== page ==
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Motivational Interviewing

Description of the Strategy

Most forms of cognitive behavior therapy presuppose an adequate level of client motivation for change. They are characteristically directive and prescriptive, recommending particular changes in client behavior and cognition, and often involving homework assignments for the client to carry out between sessions. As with many other therapies, adherence to treatment prescriptions is a significant problem in cognitive behavior therapy, particularly with certain populations and target problems.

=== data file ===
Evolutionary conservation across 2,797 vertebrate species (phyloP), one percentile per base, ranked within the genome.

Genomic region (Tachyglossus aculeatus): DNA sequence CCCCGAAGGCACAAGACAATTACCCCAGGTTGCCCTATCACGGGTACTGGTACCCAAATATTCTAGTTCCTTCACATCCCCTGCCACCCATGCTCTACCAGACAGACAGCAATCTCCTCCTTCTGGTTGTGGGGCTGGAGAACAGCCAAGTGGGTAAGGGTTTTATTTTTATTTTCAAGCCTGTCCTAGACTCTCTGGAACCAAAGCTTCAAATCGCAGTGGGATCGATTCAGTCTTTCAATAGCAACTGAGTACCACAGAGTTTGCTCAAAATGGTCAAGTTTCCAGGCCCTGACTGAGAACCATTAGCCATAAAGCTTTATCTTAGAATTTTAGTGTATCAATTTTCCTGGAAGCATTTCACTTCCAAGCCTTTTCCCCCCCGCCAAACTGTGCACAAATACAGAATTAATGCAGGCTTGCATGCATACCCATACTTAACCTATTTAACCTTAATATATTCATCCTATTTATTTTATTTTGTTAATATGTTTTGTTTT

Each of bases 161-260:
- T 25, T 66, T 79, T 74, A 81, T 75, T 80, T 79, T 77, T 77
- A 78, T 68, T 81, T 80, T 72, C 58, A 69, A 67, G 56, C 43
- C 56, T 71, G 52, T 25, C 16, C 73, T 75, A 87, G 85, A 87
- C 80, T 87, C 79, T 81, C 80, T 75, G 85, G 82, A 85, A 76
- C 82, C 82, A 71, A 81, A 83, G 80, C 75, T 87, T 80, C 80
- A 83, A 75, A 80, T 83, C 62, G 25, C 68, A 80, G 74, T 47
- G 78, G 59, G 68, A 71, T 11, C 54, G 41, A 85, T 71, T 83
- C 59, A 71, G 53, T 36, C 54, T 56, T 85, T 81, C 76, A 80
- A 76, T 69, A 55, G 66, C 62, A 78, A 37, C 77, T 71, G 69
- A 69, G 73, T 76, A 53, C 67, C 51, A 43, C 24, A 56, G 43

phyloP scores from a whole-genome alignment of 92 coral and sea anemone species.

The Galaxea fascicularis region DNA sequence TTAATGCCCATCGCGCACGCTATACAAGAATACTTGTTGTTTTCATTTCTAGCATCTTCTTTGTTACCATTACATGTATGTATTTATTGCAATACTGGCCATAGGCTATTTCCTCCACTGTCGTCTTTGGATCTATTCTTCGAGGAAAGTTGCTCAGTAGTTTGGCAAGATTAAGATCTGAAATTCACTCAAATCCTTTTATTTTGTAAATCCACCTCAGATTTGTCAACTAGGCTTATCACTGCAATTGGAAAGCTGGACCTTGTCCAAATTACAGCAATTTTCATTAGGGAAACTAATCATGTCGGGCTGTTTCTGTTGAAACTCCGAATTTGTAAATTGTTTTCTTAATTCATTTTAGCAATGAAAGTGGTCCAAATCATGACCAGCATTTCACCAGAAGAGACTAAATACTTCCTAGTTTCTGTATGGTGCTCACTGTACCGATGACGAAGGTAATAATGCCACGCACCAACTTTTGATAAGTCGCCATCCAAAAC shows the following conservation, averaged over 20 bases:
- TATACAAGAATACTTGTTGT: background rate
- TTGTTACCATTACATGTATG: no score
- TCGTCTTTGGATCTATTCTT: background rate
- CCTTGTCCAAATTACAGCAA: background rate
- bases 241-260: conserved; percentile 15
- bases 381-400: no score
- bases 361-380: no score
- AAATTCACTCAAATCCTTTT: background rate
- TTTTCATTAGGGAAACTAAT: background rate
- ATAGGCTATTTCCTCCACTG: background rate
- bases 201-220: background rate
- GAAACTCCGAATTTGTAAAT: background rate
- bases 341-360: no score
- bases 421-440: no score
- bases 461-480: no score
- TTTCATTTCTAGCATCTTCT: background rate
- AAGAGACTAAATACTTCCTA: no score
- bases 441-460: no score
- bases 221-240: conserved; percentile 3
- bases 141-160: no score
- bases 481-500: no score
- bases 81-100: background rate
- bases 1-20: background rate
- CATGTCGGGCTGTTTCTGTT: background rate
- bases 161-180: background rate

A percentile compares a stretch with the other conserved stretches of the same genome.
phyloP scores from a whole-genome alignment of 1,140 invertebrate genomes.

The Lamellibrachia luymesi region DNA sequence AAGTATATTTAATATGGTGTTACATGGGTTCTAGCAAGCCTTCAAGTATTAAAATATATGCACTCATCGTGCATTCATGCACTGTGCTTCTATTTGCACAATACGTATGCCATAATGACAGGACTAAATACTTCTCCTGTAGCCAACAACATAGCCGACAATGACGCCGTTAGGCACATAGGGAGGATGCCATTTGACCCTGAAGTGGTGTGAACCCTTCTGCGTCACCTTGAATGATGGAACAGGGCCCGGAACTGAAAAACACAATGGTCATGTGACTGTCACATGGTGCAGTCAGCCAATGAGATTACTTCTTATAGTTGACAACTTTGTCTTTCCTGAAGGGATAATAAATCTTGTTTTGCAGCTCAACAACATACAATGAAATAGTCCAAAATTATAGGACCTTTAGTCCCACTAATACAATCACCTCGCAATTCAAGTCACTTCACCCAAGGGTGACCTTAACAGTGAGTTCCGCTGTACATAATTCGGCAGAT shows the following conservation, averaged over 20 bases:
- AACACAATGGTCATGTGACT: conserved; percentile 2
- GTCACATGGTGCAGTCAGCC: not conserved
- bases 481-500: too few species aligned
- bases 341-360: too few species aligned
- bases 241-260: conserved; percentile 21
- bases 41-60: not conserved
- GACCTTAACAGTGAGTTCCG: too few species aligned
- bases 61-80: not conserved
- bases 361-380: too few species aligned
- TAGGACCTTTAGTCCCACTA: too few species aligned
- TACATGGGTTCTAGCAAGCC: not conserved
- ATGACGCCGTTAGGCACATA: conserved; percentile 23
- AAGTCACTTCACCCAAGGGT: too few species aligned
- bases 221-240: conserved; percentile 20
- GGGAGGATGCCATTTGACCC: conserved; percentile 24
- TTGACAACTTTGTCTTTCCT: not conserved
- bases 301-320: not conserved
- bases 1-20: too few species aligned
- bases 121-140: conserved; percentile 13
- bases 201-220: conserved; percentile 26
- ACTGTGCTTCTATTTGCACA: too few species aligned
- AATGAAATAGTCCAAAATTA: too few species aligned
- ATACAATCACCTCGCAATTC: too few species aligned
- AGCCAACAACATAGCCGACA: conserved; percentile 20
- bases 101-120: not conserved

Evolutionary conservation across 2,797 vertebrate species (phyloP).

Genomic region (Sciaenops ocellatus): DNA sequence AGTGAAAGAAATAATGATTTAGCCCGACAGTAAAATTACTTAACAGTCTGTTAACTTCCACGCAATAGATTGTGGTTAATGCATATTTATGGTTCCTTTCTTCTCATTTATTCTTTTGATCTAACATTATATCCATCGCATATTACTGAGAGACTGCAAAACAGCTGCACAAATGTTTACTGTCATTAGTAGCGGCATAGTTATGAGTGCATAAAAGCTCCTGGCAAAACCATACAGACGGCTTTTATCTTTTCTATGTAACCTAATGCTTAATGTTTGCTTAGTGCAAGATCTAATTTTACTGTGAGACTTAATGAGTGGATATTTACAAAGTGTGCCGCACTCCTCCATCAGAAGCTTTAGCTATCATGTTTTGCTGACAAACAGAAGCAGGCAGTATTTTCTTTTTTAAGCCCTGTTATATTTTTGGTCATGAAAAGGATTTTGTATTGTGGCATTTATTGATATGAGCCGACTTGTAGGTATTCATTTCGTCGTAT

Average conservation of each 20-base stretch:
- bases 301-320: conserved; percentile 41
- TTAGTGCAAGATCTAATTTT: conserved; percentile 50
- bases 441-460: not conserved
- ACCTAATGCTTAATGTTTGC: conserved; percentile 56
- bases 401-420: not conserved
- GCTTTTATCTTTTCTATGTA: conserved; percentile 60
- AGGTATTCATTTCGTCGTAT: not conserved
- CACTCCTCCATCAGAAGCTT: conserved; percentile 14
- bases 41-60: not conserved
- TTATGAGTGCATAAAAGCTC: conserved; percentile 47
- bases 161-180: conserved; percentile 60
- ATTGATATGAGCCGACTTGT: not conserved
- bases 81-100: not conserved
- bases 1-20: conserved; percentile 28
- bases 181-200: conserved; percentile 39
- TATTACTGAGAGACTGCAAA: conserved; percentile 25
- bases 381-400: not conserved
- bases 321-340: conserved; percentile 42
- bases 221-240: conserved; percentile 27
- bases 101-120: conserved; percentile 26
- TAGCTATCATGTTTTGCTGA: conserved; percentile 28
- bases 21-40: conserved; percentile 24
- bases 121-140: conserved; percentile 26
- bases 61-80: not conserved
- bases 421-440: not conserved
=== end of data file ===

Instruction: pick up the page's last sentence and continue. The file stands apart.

Motivational interviewing (MI) was predicated on the assumption that many people with current behavior problems are at best ambivalent about changing them, even when entering treatment. If this is so, then it would not be surprising that directive prescriptions for behavior change are met with fluctuating compliance. MI was designed to address ambivalence ...

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